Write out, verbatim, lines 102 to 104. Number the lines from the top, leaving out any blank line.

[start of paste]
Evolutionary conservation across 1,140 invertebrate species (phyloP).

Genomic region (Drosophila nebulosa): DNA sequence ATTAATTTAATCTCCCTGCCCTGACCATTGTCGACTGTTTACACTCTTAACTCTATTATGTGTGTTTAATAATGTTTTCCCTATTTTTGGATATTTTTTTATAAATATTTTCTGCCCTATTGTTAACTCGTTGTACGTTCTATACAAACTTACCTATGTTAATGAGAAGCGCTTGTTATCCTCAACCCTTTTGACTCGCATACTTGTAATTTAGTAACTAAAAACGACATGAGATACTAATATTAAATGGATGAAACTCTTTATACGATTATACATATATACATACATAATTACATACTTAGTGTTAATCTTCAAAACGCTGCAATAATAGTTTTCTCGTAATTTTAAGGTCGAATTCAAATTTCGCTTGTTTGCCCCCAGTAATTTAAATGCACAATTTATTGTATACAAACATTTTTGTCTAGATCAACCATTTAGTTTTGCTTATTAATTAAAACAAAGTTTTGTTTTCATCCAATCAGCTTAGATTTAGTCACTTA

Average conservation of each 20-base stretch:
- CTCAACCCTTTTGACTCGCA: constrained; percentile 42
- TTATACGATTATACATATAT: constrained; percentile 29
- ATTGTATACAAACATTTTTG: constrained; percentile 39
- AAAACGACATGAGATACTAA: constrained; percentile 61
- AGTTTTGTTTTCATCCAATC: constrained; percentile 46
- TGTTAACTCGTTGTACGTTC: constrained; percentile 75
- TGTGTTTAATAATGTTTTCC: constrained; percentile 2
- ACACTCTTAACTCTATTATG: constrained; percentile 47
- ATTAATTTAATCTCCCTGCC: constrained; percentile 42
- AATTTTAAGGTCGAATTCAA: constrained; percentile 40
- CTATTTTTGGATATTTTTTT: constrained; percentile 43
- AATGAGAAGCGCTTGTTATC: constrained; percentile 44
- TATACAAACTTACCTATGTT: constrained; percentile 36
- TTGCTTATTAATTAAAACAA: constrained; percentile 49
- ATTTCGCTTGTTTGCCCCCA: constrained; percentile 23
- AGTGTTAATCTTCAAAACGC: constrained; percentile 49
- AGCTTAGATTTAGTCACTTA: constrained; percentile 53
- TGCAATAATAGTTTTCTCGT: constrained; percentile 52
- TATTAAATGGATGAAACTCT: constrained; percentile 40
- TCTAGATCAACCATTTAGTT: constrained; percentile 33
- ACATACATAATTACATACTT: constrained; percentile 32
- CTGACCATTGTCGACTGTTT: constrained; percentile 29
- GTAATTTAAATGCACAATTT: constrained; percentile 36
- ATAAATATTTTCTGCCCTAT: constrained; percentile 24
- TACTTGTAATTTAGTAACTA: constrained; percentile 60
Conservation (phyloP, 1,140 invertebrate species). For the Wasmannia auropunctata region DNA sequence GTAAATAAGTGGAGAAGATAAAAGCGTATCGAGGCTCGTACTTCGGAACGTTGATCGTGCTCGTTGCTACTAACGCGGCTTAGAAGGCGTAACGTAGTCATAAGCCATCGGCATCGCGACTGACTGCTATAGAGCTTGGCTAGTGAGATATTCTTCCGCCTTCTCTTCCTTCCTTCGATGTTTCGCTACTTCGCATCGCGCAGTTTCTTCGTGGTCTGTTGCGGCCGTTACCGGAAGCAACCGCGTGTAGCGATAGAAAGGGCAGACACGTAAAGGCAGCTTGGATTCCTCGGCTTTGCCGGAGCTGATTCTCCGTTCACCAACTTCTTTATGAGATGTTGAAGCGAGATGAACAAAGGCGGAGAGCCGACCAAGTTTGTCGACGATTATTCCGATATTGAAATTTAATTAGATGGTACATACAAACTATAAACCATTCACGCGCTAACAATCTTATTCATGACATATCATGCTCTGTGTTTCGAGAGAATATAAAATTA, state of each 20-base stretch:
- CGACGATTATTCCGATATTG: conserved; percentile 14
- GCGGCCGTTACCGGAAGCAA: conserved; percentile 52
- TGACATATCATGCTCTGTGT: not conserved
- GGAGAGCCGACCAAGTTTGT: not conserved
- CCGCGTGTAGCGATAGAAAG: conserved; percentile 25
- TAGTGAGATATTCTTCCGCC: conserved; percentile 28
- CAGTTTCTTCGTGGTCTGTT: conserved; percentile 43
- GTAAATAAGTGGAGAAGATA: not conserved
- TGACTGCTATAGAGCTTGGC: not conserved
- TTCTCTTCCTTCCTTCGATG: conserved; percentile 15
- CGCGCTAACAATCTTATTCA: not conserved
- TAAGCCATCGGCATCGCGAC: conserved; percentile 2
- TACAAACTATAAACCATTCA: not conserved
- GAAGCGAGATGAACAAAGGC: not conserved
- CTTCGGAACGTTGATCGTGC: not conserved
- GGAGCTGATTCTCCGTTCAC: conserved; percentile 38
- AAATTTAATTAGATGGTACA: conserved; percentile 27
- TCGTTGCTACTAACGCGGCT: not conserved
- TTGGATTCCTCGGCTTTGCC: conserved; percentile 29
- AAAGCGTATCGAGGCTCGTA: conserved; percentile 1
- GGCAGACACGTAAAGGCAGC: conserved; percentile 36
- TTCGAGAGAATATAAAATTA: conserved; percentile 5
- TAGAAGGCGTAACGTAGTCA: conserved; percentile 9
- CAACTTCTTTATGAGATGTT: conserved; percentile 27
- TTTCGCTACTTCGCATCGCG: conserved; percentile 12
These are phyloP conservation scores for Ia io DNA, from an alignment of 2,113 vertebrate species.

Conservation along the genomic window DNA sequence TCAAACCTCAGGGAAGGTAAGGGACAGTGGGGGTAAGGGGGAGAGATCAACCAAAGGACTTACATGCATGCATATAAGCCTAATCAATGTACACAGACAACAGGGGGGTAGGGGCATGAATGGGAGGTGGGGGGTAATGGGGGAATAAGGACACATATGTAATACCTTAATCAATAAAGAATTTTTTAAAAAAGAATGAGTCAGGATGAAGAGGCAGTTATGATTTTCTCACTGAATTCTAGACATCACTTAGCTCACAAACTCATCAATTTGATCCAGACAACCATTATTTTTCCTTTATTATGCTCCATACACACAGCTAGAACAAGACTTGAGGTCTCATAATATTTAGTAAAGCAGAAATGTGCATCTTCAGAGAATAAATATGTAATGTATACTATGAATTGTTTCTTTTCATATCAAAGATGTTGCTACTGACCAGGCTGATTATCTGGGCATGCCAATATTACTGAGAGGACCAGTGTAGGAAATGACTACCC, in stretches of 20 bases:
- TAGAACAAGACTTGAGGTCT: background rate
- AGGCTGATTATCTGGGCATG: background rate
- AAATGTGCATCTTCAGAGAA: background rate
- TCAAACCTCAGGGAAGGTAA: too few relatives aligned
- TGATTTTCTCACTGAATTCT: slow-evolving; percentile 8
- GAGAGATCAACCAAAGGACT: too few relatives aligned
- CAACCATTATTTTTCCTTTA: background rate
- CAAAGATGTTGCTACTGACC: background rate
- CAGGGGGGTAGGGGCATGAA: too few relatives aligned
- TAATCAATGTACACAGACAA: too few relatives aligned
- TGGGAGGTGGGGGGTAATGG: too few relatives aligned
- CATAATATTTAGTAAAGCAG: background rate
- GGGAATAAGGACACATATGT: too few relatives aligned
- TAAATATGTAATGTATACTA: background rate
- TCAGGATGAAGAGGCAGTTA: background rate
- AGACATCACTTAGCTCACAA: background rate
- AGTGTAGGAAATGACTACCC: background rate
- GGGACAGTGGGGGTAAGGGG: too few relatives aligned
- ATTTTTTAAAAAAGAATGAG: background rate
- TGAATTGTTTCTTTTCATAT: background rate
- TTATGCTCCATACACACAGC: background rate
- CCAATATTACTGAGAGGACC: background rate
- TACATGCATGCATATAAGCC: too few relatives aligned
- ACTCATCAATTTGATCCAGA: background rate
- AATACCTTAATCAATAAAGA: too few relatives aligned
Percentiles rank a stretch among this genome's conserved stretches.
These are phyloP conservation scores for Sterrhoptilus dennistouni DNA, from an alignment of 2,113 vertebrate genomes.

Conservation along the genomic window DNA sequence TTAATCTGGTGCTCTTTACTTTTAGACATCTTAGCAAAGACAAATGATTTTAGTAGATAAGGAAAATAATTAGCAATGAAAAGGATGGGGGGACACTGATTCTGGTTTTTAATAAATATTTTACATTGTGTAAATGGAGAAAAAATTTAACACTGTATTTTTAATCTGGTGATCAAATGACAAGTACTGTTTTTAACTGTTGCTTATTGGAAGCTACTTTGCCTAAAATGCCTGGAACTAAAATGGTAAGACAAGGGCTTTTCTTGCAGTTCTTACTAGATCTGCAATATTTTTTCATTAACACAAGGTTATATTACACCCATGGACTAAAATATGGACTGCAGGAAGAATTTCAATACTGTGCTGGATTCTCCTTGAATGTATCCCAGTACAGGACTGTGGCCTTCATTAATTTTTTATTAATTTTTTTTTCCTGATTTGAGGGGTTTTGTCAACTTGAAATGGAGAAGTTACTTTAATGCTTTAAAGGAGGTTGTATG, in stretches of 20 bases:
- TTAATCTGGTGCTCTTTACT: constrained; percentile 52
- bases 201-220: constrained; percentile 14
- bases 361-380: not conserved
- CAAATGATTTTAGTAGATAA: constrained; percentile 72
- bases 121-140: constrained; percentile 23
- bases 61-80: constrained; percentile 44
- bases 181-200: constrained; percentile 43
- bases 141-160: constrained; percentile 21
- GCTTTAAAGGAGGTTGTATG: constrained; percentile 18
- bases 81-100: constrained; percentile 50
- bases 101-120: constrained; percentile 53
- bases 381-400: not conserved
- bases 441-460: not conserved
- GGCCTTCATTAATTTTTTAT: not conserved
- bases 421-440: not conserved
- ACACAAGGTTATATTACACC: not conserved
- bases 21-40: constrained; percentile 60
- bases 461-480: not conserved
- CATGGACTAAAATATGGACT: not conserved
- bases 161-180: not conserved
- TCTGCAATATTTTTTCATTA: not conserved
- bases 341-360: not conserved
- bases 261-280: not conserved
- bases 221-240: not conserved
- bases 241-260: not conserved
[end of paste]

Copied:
- bases 461-480: not conserved
- CATGGACTAAAATATGGACT: not conserved
- bases 161-180: not conserved